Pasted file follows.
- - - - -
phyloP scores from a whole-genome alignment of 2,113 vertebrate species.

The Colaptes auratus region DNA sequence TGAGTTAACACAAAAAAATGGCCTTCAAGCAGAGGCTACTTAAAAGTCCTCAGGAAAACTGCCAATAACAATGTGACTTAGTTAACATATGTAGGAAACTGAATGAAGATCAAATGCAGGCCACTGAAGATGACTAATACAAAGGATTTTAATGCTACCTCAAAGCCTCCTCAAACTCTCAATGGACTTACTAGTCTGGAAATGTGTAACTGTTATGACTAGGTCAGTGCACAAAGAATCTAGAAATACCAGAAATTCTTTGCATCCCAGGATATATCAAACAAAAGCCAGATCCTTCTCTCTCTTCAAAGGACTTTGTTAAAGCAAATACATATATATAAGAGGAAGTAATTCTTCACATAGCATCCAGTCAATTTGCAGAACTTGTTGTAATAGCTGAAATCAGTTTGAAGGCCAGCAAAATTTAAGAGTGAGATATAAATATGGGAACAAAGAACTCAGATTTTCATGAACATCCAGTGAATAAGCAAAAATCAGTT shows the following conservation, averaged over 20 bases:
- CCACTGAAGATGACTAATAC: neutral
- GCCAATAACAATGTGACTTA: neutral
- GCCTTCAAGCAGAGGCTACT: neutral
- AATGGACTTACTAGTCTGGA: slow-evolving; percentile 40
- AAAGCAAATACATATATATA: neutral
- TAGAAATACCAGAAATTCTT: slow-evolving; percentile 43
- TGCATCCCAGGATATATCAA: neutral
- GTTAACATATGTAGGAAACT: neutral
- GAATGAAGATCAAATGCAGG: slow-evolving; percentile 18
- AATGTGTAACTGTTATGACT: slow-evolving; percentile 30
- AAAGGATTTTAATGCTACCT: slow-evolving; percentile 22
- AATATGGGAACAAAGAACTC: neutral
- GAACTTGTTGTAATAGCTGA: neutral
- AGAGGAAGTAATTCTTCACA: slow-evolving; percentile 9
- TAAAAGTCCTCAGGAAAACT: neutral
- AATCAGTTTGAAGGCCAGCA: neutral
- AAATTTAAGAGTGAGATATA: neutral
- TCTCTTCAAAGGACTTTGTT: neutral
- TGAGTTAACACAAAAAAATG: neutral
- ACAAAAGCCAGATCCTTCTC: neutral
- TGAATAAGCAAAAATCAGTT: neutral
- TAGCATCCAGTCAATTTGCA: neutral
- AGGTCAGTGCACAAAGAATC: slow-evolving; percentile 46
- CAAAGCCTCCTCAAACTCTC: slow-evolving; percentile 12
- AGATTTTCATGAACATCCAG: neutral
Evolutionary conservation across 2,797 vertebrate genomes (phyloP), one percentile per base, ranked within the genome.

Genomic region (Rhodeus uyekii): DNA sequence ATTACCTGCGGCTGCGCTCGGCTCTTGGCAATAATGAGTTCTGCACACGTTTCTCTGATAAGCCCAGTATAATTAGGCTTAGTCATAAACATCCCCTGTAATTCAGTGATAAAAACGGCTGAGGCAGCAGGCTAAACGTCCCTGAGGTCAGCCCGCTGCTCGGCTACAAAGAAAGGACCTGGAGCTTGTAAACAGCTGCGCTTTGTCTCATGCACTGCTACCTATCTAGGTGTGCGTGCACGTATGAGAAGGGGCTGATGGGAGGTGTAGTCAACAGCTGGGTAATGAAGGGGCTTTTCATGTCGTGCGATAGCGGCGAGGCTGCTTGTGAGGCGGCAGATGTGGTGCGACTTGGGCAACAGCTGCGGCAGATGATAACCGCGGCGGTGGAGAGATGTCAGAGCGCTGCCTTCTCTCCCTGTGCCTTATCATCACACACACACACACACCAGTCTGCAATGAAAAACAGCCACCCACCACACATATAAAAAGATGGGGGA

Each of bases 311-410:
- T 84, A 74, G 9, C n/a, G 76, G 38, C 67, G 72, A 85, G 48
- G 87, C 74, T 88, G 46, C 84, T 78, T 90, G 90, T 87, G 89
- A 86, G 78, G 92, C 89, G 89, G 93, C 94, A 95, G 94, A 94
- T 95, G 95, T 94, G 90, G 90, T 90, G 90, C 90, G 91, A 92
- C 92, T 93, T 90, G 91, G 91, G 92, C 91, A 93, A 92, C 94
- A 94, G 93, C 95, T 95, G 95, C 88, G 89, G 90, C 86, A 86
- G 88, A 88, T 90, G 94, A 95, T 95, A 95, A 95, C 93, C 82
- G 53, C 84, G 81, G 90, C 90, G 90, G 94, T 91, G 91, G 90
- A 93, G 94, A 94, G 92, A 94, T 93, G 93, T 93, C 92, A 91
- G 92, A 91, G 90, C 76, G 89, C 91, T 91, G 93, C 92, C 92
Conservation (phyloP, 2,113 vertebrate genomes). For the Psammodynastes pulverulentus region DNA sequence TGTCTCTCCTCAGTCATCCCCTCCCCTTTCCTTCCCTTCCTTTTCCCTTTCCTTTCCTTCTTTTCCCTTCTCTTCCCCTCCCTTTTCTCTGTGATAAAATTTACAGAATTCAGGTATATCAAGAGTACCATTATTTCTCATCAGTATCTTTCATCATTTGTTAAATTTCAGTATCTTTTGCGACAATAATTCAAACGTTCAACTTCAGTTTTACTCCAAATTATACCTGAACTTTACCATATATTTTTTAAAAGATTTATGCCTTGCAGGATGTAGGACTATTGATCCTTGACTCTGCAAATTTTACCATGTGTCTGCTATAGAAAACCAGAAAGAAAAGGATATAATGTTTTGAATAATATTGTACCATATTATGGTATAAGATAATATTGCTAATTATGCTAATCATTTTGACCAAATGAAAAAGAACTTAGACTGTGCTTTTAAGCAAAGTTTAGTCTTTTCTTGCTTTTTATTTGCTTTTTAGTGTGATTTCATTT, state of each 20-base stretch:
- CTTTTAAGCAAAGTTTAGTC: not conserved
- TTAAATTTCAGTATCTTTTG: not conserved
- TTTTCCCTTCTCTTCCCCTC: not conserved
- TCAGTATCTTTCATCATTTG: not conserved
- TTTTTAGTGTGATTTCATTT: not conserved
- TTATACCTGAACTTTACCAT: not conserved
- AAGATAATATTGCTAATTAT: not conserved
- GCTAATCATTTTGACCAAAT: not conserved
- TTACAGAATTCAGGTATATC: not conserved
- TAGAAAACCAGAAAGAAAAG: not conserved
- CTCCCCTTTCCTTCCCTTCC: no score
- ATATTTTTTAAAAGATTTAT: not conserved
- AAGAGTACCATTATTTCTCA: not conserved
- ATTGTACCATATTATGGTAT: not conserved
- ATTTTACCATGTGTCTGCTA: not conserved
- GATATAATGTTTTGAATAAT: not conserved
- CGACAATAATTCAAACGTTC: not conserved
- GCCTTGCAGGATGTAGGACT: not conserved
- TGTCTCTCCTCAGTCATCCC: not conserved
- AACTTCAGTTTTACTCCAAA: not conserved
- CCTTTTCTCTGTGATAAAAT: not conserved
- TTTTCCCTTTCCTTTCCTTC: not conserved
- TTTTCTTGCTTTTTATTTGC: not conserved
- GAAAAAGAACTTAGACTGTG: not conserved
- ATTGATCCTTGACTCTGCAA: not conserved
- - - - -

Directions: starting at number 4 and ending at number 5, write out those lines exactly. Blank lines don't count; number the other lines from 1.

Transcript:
- GCCAATAACAATGTGACTTA: neutral
- GCCTTCAAGCAGAGGCTACT: neutral